So our porch has been fucked for a while. The boards near the main steps have been rotting out for years and we’ve been aiming to do something about them. Yesterday I took a break from my work so my father and I could spend the morning tearing out old wood, cutting and fitting new wood and putting everything back together so solidly that the porch will outlast the house.
We did an impressive job, not just because our work looks damn good, but because we had no idea what we were doing. Neither of us are trained carpenters. My father does a great deal of woodworking, but making jewelry boxes and toys doesn’t have much in common with rebuilding a porch.
And me? I know how to hold a hammer, but that’s about it.
This isn’t the first home repair job we’ve done together. The hall floor needed to be fixed several years back, so we ripped out the old one and put in a new one. This wasn’t a simple reflooring or tiling job we’re talking about, here. This project involving tearing the floor completely out so you could see the ground below.
It took us about a day and that floor is still the most solid one in the house, because we used the same method to fix it as we did with the porch.
Our approach to carpentry is one of collective ignorance. Neither one of us knows what we’re doing and we both know it. So when we need to replace or repair something, we study the hell out of whatever is there already. We develop a plan, get the materials, take out the old thing and build a new one to match it as closely as we can.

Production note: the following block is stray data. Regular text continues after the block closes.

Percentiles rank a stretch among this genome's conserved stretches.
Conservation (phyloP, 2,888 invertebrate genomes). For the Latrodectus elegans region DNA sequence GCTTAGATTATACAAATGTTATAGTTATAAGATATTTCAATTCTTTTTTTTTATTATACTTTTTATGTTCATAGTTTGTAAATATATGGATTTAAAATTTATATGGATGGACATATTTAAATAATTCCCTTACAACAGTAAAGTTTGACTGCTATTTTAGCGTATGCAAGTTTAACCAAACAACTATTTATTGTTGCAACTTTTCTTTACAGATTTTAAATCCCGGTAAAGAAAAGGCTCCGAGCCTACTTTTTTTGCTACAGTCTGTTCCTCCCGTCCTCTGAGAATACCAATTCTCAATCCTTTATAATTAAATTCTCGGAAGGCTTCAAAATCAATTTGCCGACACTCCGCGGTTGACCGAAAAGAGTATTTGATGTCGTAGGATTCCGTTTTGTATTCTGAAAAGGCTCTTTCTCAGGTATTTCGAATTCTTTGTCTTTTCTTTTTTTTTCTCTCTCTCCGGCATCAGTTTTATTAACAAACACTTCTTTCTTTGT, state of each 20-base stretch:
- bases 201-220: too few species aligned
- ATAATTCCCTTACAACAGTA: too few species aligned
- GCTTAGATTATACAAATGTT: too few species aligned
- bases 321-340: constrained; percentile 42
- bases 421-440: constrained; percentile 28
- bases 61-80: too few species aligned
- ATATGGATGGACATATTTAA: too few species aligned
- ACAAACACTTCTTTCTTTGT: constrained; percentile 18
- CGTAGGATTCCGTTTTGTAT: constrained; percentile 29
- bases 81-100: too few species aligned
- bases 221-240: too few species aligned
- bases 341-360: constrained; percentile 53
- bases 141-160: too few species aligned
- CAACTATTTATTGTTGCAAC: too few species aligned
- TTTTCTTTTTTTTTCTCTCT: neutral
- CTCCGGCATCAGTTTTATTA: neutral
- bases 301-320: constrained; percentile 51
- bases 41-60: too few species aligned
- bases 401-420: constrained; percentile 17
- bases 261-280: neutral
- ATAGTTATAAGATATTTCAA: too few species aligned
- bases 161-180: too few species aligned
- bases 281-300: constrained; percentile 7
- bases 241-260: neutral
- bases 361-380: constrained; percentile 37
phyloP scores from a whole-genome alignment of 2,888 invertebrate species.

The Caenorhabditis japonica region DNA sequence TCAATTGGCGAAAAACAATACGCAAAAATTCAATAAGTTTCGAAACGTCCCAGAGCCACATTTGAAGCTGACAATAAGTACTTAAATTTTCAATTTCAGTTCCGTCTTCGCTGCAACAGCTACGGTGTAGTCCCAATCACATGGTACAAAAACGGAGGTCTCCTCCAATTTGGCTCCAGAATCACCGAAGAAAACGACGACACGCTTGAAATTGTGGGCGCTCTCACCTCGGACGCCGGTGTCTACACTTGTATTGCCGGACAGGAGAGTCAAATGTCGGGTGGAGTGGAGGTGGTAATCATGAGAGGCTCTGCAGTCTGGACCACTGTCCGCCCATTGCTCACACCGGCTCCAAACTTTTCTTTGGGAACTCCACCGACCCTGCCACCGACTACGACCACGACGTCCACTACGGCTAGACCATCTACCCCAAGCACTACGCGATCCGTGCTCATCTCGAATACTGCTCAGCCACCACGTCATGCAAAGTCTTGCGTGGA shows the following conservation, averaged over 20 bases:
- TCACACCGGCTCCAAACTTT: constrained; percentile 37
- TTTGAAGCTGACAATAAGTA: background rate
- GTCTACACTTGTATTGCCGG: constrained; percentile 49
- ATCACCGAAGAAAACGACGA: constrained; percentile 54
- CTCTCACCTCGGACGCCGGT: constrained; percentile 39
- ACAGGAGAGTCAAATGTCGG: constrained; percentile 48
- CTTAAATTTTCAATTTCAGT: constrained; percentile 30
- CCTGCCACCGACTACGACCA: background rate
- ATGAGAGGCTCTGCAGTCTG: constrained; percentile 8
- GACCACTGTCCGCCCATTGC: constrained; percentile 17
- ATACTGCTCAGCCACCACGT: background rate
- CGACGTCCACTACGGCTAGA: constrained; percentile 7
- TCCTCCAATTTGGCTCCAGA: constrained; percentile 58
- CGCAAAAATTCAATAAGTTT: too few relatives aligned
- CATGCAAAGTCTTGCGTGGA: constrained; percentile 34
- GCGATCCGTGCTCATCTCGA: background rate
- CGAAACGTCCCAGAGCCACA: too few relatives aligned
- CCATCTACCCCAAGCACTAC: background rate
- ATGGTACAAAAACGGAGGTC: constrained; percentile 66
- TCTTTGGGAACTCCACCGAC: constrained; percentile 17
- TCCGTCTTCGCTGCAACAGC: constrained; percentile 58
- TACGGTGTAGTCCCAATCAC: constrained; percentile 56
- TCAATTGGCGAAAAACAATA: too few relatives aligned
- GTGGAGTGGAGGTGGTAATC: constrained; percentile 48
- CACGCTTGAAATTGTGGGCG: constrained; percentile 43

The end result looks good to us, but since we know we know nothing, we then embark on phase two: reinforce the thing beyond all rational limits.
Why use a one-inch nail when you can use a three-inch screw? Why use a half-inch board when you can use inch-and-a-quarter thick pressure-treated lumber? Two screws will probably work here, so we better use eight.
It’s slow, steady work combined with a constant awareness we’re probably fucking everything up, that makes our DIY projects take an entire day when any competent carpenter would have been done in time for brunch.
It also results in our needing never to solve a problem more than once.
I don’t think a five-hundred-pound gorilla high on angel dust could tear apart that corner of the porch now, so a little rain should have no effect whatsoever.